Early-19th-century bands had a range of brass, woodwind and percussion instruments. The earliest military band performance in New Zealand may have been in 1843, when musicians from the French corvette (warship) Le Rhin put on a concert in Wellington.
The northern war of 1845 brought the British 58th Regiment’s band to New Zealand. After the war they were based in Auckland. From 1847 the 65th Regiment’s band was based in Wellington. Both bands played free concerts and provided the music for events such as horticultural shows and balls. This was good publicity for the army, countering the bad reputation attached to off-duty soldiers. Eleven British regimental bands were present during the New Zealand wars of the 1860s.
Volunteer force bands
Pākehā settlers in the early 1840s established bands combining brass, woodwind and percussion instruments. A group of Wellington musicians became the ‘military’ band for the Wellington Volunteer Force, set up following the Wairau affray of June 1843. In 1845 the Nelson militia had its own fife-and-drum band.
In 1859 the Taranaki Volunteer Rifle Company raised funds to purchase instruments for a band, beginning a trend among Volunteer Force units. Former bandsmen from the 58th and 65th regiments helped found the Artillery Band in 1864. As the Band of the Royal New Zealand Artillery, it was New Zealand’s oldest surviving military band in 2014.
In the late 1870s areas with four or more volunteer units could set up a garrison band, with the government providing an annual grant of £20.
The 1860s gold rushes helped the spread of brass bands, with bands springing up in the mining towns of Otago and the West Coast. Iron workers and boilermakers building the lake steamer at Queenstown started a band. Miners from Cornwall, one of the major centres for British brass bands, formed a band in Reefton. A later ‘gold fields’ band was the Kokatahi Band, formed in 1910 by Hokitika farmers and gold miners. This was based around button accordions, accompanied by fiddles, musical saws and harmonicas, rather than brass instruments.
The brass-band movement
The bands formed in the 1860s generally consisted of brass wind instruments, supported by percussion. The spread of brass bands among the volunteer units ran parallel to the British brass-band movement. British bands traced their origins to military and volunteer force bands, church and village bands and workplace-based bands.
From the 1830s relatively cheap, mass-produced, valve-based brass instruments became more widely available. The heartlands of the brass-band movement were the working-class industrial and mining areas of the English North and Midlands, Wales and Cornwall.
New Zealand’s official brass-band contests began in 1880 with a competition between volunteer unit bands. The Invercargill and Ōamaru garrison bands dominated the band contests of the 1880s and early 1890s, while the Wanganui and Wellington garrison bands dominated in the late 1890s and 1900s. Captain W. E. Heywood, early bandmaster for the Invercargill Garrison Band, became known as the father of the brass-band movement. Events for solo instruments or particular combinations of instruments were added to the competitions.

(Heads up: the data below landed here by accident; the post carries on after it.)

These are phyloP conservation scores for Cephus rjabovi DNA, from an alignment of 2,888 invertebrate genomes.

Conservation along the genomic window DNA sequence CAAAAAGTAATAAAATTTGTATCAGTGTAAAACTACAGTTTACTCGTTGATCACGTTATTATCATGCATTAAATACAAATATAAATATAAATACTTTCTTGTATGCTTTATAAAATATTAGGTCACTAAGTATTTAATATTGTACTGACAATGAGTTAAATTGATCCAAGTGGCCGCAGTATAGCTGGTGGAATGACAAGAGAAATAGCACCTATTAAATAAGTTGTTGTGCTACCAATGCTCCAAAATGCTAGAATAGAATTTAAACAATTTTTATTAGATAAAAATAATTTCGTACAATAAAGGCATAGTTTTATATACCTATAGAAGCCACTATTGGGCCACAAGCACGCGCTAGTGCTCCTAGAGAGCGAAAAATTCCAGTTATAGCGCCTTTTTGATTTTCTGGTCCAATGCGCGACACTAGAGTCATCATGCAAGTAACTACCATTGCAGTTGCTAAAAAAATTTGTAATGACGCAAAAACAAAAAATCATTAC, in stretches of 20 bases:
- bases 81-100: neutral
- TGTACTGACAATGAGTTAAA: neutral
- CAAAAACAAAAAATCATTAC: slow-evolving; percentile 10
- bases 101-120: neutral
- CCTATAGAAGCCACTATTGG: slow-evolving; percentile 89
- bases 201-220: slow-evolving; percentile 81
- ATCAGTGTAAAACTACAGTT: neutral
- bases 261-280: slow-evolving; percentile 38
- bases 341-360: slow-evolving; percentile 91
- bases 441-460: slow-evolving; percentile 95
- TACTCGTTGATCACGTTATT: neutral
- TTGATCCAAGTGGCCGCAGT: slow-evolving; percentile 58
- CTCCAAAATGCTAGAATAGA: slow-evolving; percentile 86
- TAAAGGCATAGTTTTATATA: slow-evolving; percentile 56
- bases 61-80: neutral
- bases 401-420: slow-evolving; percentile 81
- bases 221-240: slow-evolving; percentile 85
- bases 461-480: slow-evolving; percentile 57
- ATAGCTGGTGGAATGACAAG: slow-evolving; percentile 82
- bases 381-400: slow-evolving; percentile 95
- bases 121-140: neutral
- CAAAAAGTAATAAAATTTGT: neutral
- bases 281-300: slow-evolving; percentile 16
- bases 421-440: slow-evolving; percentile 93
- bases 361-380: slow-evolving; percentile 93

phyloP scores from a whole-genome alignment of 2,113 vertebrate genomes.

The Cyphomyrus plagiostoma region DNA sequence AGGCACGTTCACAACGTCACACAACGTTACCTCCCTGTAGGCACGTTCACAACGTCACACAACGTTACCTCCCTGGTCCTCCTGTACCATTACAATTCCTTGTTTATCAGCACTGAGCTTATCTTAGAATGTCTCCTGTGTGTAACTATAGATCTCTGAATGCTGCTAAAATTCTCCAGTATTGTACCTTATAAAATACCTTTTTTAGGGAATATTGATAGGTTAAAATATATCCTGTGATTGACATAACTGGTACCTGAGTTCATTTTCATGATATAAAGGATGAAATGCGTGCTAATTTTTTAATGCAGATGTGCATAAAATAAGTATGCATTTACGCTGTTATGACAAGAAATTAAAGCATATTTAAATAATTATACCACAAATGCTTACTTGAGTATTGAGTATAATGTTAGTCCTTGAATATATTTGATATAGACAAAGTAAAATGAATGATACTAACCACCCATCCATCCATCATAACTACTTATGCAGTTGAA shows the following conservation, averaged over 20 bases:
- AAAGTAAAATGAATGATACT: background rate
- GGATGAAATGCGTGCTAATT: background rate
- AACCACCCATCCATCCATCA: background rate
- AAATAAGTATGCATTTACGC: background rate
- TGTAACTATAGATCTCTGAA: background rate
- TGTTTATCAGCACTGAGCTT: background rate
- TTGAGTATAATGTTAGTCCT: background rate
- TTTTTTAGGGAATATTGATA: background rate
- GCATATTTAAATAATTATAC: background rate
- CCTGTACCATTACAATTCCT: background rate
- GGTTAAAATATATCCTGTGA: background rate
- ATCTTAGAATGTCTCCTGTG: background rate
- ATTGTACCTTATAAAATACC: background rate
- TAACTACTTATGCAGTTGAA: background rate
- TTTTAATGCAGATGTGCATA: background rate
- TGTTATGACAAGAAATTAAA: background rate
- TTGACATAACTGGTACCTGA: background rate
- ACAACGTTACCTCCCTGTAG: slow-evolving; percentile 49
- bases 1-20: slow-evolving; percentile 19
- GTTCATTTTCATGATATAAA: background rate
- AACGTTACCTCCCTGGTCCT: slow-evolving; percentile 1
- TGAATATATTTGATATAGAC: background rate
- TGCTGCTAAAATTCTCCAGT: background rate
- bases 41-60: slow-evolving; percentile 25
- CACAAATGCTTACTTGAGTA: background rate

In the 1920s hymn-playing contests were included in the national championships.
The first quickstep competition in 1890 proved highly popular with the audience. New Zealand brass bands since have placed a strong emphasis on skill at formation marching.
The brass-band repertoire
In addition to marches, brass bands played many tunes derived from dance music including the polka, quadrille, waltz, galop and schottische. 19th-century brass bands commonly played selections from popular operatic or orchestral works. In the 1910s leading British classical composers began writing music specifically for brass bands.
The people’s music
Many workers set up their own bands, with employers sometimes sponsoring company bands. Workers’ bands included engineers’, railways, tramways and colliery bands. Trade union bands, such as the Wellington Watersiders’ Band, were funded by a union levy. Temperance bands were sponsored by temperance societies, while ‘subscription bands’ survived on public donations. There were also ‘private’ bands, such as Jupp’s Private Band of Wellington, maintained at the expense of individuals.
Brass bands were initially the main form of popular music available for outdoor settings. Bands performed at civic receptions for dignitaries and victorious sports teams, Volunteer reviews, troop-ship departures and openings of significant buildings. They entertained at regattas, sports matches, race meetings, excursions and public picnics. Union and other workplace brass bands played at Labour Day parades, union picnics and protest marches.
In the 19th century religious concerns meant bands were often forbidden to play on Sundays. As attitudes relaxed, Sunday afternoon concerts in the park became popular family entertainment.